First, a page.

Livestock farmers in areas affected by flooding and waterlogging this winter are being advised to check mineral levels in forages to avoid problems with deficiencies or imbalances when feeding these forages this year. Farmers Guardian reports.
Following a record-breaking wet winter, farmers in many parts of the country are struggling to get to grips with the financial cost of flooding, especially as getting animals out to grazing early will be essential to help reduce production costs.
While problems such as increased poaching risks are highly visible, Rosie Miller, ruminant nutritionist with Trouw Nutrition GB, warns of a hidden problem.
She says: “Flooding can have a significant impact on mineral content and balance of pasture. Grazed grass is at best a variable source of minerals, with levels directly dependent on the mineral content of soils.
“Typically, some minerals will be in short supply, giving rise to potential deficiencies, while some can be present at high levels and be antagonistic to other minerals.”
Minerals and vitamins are involved in core body functions, including metabolism, enzyme function, nutrient utilisation, reproduction and cell repair.
A deficiency or toxic level of any mineral will potentially compromise a number of metabolic functions and reduce performance from grazing, so Ms Miller says it is vital to ensure the correct levels are fed.
“All farmers are aware of the problem of staggers, which are caused by magnesium deficiency, but there are other less well-known problems.
“Fresh grass is often high in iron and molybdenum which actively lock up copper, making it unavailable to the cow.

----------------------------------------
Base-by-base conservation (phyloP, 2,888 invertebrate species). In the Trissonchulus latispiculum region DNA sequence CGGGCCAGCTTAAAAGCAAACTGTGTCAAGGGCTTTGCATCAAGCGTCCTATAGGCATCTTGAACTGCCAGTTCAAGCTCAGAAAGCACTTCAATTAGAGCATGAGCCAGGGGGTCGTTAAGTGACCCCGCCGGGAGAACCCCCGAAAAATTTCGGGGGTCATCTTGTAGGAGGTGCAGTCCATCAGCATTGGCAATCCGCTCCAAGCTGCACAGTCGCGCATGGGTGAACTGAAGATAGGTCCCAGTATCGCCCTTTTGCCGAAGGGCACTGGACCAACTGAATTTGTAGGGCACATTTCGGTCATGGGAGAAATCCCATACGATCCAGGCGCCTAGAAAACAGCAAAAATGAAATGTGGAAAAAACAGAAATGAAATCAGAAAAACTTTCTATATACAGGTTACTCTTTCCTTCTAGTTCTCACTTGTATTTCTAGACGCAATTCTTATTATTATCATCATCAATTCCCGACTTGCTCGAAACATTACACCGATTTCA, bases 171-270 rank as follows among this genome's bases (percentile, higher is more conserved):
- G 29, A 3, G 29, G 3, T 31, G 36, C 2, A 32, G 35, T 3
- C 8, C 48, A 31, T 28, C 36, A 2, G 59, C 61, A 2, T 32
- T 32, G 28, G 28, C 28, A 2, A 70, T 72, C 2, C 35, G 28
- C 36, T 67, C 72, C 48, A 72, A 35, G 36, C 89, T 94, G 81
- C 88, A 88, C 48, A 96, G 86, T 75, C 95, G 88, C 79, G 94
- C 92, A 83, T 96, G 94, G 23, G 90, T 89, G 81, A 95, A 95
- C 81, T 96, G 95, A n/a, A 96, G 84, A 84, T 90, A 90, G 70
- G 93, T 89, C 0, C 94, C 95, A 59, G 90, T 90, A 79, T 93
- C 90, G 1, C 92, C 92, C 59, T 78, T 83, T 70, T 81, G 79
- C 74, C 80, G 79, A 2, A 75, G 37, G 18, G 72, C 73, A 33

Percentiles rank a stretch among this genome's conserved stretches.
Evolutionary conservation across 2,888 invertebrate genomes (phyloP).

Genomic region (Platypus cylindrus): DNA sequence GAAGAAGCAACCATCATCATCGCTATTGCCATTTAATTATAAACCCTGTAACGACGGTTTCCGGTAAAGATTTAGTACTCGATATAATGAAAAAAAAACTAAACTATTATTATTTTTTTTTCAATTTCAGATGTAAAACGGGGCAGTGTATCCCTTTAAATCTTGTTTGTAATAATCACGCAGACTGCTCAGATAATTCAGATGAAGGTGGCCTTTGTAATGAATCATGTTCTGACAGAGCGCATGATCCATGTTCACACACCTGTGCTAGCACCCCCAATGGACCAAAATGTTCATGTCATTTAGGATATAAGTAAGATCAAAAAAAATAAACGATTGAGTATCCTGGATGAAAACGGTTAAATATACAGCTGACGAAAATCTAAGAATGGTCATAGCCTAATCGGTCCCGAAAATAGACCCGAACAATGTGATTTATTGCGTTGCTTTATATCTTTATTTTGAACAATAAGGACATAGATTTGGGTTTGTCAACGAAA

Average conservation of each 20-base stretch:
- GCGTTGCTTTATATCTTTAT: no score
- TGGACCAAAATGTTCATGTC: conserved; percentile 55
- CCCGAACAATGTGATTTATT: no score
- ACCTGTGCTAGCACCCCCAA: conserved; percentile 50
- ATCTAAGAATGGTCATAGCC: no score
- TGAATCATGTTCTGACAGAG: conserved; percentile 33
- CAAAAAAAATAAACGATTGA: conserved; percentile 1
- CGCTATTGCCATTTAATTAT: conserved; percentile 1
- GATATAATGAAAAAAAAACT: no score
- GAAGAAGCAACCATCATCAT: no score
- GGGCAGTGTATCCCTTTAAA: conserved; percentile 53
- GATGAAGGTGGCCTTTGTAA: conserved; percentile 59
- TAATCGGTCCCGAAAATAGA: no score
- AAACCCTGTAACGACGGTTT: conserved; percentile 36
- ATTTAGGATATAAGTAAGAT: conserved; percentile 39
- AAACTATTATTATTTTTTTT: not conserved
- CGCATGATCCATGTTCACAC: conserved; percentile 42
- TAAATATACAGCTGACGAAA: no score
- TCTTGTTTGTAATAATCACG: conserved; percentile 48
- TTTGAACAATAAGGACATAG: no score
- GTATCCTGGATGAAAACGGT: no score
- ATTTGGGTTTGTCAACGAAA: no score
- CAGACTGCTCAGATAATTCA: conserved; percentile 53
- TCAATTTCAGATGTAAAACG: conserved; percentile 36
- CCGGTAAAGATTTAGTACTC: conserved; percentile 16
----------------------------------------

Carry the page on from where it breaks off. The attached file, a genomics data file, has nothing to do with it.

“Copper deficiency can lead to poor conception rates, so diets may need supplementation.”
Miss Miller explains there are three specific reasons why flooding and waterlogging can compromise mineral supply. The first is in affected fields, levels of mineral leaching can be higher, resulting in poorer soil mineralisation.
At the same time, damage to soil structure will reduce the ability of roots to absorb nutrients from soil. Combined, these may lead to lower forage mineral levels in grazed or conserved forages.
She says: “In addition, farms may suffer the effects of an increased level of heavy metals, which are antagonists to more favourable metals, due to soiling of grassland, caused by flooding and soil run-off.
“Many fresh grass samples analysed, from pastures which were flooded in previous years, show elevated levels of mineral elements such as iron, molybdenum and aluminium, all of which can cause problems.”
Ms Miller says if farmers take prompt action, it will be possible to identify any problems and take action to prevent performance, health and production being affected.
She advises farmers to have grazed grass analysed for mineral content as soon as possible, explaining a mineral assay is the only way to understand mineral levels in grazing and the precise risks stock may be exposed to.
The aim must be to understand the specific problem and then target supplementation from the most cost-effective solution.
She says: “Using the analysis, it will be possible to supplement diets precisely to supply the right minerals in the most appropriate form, addressing specific problems which will vary from species to species.
“Furthermore, it is essential to ensure legal maximum levels are not being exceeded.
“However, farmers should avoid blanket increases in mineral levels, as this can result in feeding minerals above the required level, which can just push up costs and make issues with antagonism worse.
“The most cost-effective approach will be accurate supplementation based on the analysis of forage mineral levels and a mineral assessment of the whole diet.
“For example, while cutting back on buffer feeds and parlour concentrates will reduce costs, this also reduces opportunities to provide effective mineral supplementation.
“A short-term gain in reduced costs will soon be wiped out if fertility suffers or conditions such as mastitis and lameness, both of which are related to mineral deficiencies, increase.”